Tips to Avoid Heat Injury

Tips to avoid heat-related illness
» Drink plenty of fluids before, during and after practice or games.
» Schedule workouts and practices earlier or later in the day, when the temperatures are cooler.
» Start activity slowly and pick up the pace gradually.
» Wear loose, lightweight and light-colored clothing.
» Monitor a teammate’s condition and have someone do the same for you.
» Provide proper rest periods during and between practice sessions.
» Minimize the amount of equipment and clothing worn by players in hot and humid conditions, particularly during the acclimation period.
» Provide shade.
» Have ice baths available.

Signs of heat-related illness
» Muscle cramping.
» Heat rash.
» Heavy sweating.
» Weakness.
» Fast, weak pulse.
» Cold, pale and clammy skin.
» Nausea or vomiting.
» Fainting.
» Hot, red, dry or moist skin.
» High body temperature (above 103 degrees).
» Possible unconsciousness.

Sources: National Athletic Trainers’ Association (www.nata.org),www.cdc.gov

To read the original article, High school football: Heat, drought put emphasis on hydration, click here.

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Kick the Soda Pop Habit – A Pitcher of Water with Lemon is One Way

Want to stop drinking pop?

By Karen Caffarini
GateHouse News Service

For die-hard soda lovers, it’s a combination of the sweet taste, carbonation that tickles the taste buds and caffeine (for cola fans) that makes the soft drinks so addicting.But doctors and registered dieticians say this is one habit that should be kicked as quickly as possible, both for health and weight reasons.

“How quickly to change? As quickly as you can, taking care not to cause a bad caffeine withdrawal,” recommends Dr. Dana S. Simpler, an internist with 25 years’ experience in primary care in Baltimore.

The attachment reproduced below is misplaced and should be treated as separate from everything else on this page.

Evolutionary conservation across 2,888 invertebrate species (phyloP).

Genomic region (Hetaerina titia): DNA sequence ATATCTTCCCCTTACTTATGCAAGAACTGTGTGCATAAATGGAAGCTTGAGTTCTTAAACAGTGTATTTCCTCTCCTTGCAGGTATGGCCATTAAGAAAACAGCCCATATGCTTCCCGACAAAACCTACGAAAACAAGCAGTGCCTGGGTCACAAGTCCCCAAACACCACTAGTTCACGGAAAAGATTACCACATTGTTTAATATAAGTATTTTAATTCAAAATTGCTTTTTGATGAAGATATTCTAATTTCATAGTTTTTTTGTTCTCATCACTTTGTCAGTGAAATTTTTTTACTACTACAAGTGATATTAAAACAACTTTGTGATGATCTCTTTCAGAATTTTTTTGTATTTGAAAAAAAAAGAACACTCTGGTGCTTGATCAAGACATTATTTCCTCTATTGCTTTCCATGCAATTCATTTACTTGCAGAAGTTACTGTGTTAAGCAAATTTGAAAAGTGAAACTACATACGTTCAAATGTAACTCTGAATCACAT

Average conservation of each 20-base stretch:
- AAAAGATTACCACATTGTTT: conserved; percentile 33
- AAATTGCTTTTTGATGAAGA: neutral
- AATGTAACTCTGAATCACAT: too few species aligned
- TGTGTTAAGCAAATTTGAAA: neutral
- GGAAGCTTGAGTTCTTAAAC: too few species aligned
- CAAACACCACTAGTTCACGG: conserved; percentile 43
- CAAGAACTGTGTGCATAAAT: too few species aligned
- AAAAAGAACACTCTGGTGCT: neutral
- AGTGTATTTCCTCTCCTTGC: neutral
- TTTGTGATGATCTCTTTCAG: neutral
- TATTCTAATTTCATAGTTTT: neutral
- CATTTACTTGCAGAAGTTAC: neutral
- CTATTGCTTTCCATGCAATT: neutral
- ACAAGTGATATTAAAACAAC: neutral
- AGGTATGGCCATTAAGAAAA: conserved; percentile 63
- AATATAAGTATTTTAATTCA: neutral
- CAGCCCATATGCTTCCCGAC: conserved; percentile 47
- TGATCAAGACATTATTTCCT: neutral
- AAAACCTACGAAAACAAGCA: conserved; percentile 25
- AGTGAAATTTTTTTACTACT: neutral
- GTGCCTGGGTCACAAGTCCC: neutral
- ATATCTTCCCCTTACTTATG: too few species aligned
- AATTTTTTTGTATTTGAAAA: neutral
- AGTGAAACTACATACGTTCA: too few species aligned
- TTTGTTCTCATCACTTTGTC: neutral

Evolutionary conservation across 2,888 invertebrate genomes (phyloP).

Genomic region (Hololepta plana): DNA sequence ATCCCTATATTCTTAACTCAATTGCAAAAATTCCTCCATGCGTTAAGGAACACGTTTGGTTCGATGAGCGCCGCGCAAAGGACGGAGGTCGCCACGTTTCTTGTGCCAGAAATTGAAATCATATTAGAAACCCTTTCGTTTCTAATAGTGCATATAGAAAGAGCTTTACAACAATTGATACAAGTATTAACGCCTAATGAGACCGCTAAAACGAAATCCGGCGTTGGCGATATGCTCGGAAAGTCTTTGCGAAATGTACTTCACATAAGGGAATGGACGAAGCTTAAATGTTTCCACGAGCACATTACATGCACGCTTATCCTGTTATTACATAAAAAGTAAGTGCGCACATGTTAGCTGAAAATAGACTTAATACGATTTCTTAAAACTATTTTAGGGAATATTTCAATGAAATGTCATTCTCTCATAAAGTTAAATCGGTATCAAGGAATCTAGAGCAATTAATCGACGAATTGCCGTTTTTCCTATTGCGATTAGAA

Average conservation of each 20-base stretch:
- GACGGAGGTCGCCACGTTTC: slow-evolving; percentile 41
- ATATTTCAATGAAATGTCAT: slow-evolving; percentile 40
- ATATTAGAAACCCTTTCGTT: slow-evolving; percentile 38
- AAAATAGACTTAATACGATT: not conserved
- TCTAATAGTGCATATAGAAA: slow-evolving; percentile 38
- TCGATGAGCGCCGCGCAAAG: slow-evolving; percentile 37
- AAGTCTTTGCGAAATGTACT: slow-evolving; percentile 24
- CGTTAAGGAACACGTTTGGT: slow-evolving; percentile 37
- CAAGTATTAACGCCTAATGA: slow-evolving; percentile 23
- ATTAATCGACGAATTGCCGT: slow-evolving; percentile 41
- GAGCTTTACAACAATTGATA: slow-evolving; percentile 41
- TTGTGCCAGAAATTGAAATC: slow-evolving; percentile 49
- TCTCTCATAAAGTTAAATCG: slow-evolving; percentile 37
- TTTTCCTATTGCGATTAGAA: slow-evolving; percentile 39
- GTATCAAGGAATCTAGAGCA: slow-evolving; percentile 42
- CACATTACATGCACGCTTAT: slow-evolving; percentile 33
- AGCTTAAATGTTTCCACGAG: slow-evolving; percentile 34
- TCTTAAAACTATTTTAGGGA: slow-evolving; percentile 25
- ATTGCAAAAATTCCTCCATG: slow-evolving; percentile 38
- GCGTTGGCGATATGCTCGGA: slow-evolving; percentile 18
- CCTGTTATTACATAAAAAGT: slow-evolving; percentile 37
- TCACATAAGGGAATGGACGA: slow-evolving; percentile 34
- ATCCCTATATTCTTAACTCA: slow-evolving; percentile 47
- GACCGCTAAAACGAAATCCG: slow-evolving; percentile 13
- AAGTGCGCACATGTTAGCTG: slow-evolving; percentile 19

Experts admit it could be difficult to wean yourself off soda, but say there are plenty of substitutes that will quench your thirst and satisfy all three sensations. Some suggestions:

Replace soft drinks with healthy beverages such as unsweetened iced tea or coffee, or water, says Dr. Kira Schmid, who recommends going cold turkey. Schmid is staff doctor and associate director of scientific affairs with Life Extension in Fort Lauderdale, Fla. Because it can be difficult to avoid overindulging on soft drinks when dining out, especially if free refills are offered, Schmid suggests ordering unsweetened iced tea or water instead.

Simpler strongly encourages her patients to just drink just water. “They can add a little bit of juice to it — maybe 1/4 cup juice to 3/4 cup water — if they really need some flavor,” Simpler says. Or, she says, cut up an orange or lemon and leave it in a pitcher of water in the refrigerator all day. The water will get some of the fruit flavor.

If you need the carbonation, try carbonated water, suggests Angela Douge, a registered dietician with Dominican University’s Nutrition Sciences Department in River Forest, Ill. She says you can dress it up with some lime or lemon juice.

Unsweetened ice tea with a level teaspoon of sugar is OK as long as you don’t drink it within six hours of trying to fall asleep, Simpler says. She recommends skipping the bottled ice teas, which she says are generally packed with sugar.

If you can’t go cold turkey, Douge suggests grabbing a glass of soda with ice when you want a treat, not when you’re thirsty: “Drink water when you’re thirsty. If you want a soda, sip and enjoy it, put it on ice and be done with it. Only do it, though, when you’re craving it.

Read more:  North Attleboro, MA – North Attleborough Free Press